Even 18-year-olds need strict bedtimes: Sleep is vital for teenagers’ mental and physical development, experts tell parents
- The study was carried out by scientists at Rochester University in New York
- Experts tracked 193 teenagers, aged 14 to 17, and their parents for seven nights
- Found a third of the parents did not enforce rules on pre-bedtime screen usage
Parents should set strict bedtimes for teenagers – right up until the age of 18, sleep experts say.
Getting enough sleep is vital for teenagers’ mental and physical development, yet most parents have given up telling them when to go to bed or trying to limit their use of electronic gadgets in the evenings.
But a study suggests continuing to lay down strict bedtime rules even for older teens can have a significant impact.
A study by scientists at Rochester University in New York have found that parents should set strict bedtimes for teenagers – right up until the age of 18. (Stock image)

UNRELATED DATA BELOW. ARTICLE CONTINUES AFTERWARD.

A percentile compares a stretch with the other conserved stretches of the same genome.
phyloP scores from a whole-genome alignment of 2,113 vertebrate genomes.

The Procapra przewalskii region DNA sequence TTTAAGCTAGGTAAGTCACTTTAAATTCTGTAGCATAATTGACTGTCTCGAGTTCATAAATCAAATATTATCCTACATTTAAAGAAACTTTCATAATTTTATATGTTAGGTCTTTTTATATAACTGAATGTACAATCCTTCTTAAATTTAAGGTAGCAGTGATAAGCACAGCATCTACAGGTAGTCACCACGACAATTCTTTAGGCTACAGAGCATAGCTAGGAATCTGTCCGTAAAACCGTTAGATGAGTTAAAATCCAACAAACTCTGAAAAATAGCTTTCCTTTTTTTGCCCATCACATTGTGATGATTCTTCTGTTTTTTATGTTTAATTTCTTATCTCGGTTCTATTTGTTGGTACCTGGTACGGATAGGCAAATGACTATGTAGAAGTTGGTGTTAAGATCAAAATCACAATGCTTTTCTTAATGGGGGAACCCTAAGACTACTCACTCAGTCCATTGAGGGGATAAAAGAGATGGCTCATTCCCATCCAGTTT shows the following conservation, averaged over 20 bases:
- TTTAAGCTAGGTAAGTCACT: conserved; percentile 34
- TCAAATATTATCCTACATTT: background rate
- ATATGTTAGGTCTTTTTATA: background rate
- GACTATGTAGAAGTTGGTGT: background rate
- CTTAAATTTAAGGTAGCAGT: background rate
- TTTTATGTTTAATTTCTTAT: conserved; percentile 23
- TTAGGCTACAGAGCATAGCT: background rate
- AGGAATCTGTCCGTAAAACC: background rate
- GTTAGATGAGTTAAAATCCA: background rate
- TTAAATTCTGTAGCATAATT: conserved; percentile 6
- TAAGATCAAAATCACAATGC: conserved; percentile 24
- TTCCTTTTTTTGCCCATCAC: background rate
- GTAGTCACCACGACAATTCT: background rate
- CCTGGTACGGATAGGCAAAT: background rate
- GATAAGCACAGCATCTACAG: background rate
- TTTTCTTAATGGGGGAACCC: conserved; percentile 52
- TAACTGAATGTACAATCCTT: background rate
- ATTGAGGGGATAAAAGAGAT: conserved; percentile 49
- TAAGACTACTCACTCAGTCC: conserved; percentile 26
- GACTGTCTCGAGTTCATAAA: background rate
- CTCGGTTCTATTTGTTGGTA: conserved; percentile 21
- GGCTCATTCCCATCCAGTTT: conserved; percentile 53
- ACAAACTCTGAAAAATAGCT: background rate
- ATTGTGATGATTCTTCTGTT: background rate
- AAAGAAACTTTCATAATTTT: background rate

Scientists at Rochester University in New York tracked 193 teenagers, aged 14 to 17, and their parents for seven nights.
They found that no bedtime limit was set on 74 per cent of the nights surveyed.
A third of the parents did not enforce rules on pre-bedtime screen usage and 48 per cent did not curb evening caffeine consumption.
But the 16 per cent of parents who most consistently enforced bedtimes saw children sleep for an average of six minutes longer each night – leaving them with more daytime energy and fewer depressive thoughts.
Researchers told Sleep medical journal: ‘Parents who can appropriately create and maintain bedtimes … increase not only the opportunity for more sleep but also for greater … mental well-being.’
Independent sleep expert Dr Neil Stanley agreed, saying: ‘Sleep is very important in the teenage years – for memory, development, growth and mental health. Having a regular bedtime sets good lifelong habits.’
The sleeping experts found getting enough sleep was vital for teenagers’ mental and physical development. (Stock image)